BRAF’s research on the creation of the medical school focuses on the possibilities of expanding the two-year LSU program in Baton Rouge into a full, four-year medical school or building an independent and different medical school. One derivation of the second option would be an engineering-based medical school with doctorate programs that focus on bio-innovation.

State Sen. Dan Claitor, R-Baton Rouge, said he wants to turn the idea of a medical school in Baton Rouge into a reality. But he questioned if the state should be the one responsible for running it and funding it, given the state’s cuts to its two publicly funded medical schools already.

“I don’t want to go down the path that we’re looking around the state like we’re doing now with universities and saying, ‘Look at all of this duplication of effort,’ ” Claitor said.

He added that he would be interested in seeing the private sector come together naturally to build on it or that maybe a partner like Tulane could step forward.

“We have not yet discussed or explored Tulane’s involvement in any proposed medical school in Baton Rouge,” said Lee Hamm, senior vice president and dean of Tulane School of Medicine, in a statement.

Nelson said it would be more financially prudent to expand on LSU Health New Orleans’ two-year program in Baton Rouge instead of building a medical school from scratch. But as far as the LSU medical school taking the lead on it, he said the school has more active needs right now, like its funding and partnerships, that are taking the priority.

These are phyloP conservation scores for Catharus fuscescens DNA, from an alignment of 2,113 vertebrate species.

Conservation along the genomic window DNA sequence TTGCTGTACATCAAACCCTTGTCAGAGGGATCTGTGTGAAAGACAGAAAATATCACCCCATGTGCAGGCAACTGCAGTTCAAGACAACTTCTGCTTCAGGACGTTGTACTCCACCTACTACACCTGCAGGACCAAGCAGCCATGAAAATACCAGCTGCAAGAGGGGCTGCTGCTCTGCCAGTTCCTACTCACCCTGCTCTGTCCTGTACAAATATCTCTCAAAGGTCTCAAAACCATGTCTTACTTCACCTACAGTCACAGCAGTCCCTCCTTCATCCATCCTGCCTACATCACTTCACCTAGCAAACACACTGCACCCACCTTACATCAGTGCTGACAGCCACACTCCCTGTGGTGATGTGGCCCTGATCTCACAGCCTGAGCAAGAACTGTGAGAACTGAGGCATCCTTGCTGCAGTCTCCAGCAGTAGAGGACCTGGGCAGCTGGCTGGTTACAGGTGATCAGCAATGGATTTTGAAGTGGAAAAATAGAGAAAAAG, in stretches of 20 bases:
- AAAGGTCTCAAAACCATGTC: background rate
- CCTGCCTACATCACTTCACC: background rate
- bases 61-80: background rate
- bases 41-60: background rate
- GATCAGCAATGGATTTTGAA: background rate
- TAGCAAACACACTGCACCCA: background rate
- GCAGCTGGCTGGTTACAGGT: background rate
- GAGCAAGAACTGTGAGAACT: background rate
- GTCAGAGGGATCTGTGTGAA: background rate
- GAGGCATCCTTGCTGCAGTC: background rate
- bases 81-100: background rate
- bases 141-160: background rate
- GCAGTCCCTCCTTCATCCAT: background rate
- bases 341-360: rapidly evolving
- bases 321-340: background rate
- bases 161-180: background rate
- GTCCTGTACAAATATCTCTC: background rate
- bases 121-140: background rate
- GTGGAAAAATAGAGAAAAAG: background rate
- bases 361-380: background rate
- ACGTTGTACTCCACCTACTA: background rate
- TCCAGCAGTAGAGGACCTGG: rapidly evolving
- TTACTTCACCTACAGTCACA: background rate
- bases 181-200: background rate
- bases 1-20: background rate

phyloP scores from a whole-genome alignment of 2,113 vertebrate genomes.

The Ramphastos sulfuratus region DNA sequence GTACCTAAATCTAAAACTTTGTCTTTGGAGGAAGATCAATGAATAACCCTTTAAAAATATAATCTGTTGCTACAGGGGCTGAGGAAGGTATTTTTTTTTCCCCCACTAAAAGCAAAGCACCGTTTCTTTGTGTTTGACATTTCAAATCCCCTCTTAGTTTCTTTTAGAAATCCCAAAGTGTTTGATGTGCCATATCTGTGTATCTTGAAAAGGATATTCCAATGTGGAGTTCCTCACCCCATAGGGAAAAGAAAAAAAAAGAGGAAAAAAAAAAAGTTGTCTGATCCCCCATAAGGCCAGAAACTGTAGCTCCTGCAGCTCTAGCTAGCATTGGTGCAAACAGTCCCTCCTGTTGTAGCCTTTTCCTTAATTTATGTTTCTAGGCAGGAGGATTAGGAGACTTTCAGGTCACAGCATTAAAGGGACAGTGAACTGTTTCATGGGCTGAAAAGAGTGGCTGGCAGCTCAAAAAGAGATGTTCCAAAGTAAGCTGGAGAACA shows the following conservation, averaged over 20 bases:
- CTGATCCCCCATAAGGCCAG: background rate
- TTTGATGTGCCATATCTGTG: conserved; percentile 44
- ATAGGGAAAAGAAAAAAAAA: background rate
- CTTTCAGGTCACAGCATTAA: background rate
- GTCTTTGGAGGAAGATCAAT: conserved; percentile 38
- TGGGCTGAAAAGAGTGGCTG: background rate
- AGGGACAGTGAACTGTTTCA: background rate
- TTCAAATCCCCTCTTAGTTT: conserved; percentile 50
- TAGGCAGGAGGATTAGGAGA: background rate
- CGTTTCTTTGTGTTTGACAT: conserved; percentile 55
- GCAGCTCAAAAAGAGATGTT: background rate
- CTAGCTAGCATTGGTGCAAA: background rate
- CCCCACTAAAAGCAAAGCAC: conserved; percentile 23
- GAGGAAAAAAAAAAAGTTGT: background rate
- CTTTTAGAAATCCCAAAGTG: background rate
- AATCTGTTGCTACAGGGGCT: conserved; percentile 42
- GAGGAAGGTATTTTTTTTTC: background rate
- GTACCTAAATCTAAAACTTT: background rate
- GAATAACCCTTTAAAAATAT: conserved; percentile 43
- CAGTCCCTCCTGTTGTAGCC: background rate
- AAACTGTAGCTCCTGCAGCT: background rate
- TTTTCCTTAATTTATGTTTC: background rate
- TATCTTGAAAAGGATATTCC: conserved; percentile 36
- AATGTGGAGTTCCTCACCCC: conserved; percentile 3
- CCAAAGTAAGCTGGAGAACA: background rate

He also worried that the number of medical school students graduating could outpace the number of residency spots available each year. Right now, about 1,000 graduating medical students nationwide already are unmatched.

Warnings about health care shortages already have caused medical schools to increase class sizes. More students also are pursuing degrees at newer osteopathic medical schools and medical schools in foreign countries, particularly in the Caribbean.

“You have more and more people competing for a number of positions that, at some point, are going to max out if they aren’t funded,” said Charles Hilton, the associate dean for academic affairs at LSU Health New Orleans.

As a whole, Hilton said the high number of residents already practicing in Baton Rouge prompts the question as to what added benefits the city could glean from building a four-year medical school.

“You’re getting most of the benefits without the headaches,” he said.